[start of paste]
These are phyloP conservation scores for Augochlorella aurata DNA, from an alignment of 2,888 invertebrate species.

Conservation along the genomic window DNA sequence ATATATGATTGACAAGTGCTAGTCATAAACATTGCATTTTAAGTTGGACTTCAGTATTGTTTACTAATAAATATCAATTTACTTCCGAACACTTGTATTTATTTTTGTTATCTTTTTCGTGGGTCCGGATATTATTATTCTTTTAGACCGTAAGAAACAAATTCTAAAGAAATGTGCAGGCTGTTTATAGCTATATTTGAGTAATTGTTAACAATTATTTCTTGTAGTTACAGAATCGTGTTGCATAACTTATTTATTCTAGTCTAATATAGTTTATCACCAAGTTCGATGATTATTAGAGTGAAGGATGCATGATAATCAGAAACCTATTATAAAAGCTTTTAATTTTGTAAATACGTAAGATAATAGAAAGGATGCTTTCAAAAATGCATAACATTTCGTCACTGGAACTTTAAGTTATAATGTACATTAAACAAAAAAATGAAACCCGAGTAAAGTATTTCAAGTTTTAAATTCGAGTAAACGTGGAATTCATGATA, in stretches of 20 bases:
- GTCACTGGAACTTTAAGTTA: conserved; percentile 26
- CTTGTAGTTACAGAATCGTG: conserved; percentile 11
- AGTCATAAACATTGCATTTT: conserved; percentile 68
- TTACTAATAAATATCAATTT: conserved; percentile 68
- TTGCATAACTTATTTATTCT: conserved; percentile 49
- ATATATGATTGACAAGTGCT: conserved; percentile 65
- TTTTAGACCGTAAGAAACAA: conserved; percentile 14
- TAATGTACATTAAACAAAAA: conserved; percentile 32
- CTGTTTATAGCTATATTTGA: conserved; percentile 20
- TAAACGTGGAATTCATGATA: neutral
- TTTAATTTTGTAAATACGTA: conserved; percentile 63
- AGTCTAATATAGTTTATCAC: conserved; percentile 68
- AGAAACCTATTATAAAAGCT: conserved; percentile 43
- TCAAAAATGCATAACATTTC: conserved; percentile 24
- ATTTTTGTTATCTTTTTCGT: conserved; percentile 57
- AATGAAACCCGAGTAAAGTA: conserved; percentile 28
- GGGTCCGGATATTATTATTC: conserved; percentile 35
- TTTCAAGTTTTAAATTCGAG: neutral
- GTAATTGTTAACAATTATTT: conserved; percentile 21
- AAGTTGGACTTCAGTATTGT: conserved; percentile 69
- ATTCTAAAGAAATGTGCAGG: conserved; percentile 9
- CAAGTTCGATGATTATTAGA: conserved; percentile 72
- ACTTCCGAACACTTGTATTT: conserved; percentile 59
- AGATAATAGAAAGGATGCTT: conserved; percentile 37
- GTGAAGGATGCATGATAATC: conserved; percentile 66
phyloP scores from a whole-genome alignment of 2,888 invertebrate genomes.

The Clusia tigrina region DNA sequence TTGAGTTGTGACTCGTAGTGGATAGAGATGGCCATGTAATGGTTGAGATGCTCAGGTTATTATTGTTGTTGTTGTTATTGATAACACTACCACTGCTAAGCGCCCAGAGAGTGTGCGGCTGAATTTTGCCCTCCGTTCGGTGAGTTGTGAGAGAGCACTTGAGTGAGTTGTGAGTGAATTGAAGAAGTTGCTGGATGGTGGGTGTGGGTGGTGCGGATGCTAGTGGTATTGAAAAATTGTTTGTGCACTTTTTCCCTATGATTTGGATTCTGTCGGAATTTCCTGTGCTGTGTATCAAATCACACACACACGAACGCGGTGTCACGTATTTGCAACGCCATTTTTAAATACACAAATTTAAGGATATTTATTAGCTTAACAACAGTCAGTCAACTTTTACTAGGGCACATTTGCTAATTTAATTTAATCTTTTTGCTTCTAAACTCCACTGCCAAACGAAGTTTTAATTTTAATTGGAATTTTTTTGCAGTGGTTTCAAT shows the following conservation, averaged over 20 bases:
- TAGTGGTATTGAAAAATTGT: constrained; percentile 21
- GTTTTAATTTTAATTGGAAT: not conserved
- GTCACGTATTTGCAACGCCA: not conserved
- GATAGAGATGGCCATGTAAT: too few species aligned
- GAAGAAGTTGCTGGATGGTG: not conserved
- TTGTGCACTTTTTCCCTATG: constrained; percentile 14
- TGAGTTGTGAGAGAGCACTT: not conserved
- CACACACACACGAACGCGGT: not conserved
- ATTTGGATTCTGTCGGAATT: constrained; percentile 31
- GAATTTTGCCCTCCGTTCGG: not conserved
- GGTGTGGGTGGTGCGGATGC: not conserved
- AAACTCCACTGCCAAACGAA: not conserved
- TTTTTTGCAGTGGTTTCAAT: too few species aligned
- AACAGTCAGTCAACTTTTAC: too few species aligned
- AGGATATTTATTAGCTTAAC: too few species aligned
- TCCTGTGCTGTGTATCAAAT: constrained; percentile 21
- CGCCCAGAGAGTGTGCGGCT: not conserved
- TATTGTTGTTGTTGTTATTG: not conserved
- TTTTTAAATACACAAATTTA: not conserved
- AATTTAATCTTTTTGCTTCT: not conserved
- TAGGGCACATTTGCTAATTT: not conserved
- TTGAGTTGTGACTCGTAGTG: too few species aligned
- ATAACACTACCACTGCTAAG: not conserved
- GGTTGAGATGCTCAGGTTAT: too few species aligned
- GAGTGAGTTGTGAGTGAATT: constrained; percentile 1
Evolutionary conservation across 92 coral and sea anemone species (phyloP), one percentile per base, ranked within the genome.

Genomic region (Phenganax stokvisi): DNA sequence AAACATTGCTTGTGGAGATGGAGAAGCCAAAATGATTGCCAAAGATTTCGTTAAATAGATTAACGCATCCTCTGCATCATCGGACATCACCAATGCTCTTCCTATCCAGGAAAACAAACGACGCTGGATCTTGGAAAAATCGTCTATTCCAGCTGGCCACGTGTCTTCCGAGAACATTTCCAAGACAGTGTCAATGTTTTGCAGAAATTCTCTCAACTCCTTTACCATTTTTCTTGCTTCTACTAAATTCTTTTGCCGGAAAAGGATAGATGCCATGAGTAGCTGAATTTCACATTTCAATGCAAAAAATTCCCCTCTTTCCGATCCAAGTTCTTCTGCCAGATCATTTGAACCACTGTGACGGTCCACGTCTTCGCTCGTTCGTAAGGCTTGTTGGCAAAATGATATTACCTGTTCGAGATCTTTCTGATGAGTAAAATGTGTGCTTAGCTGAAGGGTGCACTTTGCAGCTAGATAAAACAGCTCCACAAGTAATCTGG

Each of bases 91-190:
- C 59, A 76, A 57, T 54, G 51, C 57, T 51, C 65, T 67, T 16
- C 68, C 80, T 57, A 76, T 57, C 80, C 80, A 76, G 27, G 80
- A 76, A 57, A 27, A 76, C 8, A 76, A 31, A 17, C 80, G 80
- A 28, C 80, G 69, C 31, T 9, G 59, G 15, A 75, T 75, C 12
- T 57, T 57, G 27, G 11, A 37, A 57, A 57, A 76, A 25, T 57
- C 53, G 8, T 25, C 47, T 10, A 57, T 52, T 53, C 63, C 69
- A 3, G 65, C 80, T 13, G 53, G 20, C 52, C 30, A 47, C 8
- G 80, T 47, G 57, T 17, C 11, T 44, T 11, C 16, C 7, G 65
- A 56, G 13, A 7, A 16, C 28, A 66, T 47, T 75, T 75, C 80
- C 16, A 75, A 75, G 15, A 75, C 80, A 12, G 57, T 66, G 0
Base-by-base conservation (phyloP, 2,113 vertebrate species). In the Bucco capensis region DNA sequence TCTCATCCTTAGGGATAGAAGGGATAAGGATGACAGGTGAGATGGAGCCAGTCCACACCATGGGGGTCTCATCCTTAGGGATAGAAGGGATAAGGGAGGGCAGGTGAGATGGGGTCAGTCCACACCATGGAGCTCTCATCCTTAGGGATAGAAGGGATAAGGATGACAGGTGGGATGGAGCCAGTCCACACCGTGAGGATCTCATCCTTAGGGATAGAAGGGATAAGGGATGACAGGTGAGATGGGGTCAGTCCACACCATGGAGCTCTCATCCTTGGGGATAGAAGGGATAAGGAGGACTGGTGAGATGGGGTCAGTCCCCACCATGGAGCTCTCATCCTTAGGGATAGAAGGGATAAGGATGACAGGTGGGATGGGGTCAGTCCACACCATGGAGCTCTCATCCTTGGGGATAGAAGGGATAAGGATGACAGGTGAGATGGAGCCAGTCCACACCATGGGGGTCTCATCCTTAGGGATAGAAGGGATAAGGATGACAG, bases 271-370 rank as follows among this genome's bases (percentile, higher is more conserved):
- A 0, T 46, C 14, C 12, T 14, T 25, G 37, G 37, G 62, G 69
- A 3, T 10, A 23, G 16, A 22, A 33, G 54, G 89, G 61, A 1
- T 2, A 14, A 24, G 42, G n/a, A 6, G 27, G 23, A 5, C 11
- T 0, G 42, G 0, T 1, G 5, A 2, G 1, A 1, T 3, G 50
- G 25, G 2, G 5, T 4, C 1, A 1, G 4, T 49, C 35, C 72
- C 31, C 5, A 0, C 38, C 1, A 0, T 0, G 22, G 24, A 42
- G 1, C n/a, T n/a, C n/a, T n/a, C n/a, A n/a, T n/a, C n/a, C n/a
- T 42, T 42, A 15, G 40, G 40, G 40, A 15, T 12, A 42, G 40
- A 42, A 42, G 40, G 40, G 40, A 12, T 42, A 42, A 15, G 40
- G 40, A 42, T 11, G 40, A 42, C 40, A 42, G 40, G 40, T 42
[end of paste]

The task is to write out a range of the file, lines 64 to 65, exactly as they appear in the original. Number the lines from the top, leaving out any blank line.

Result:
- A 3, G 65, C 80, T 13, G 53, G 20, C 52, C 30, A 47, C 8
- G 80, T 47, G 57, T 17, C 11, T 44, T 11, C 16, C 7, G 65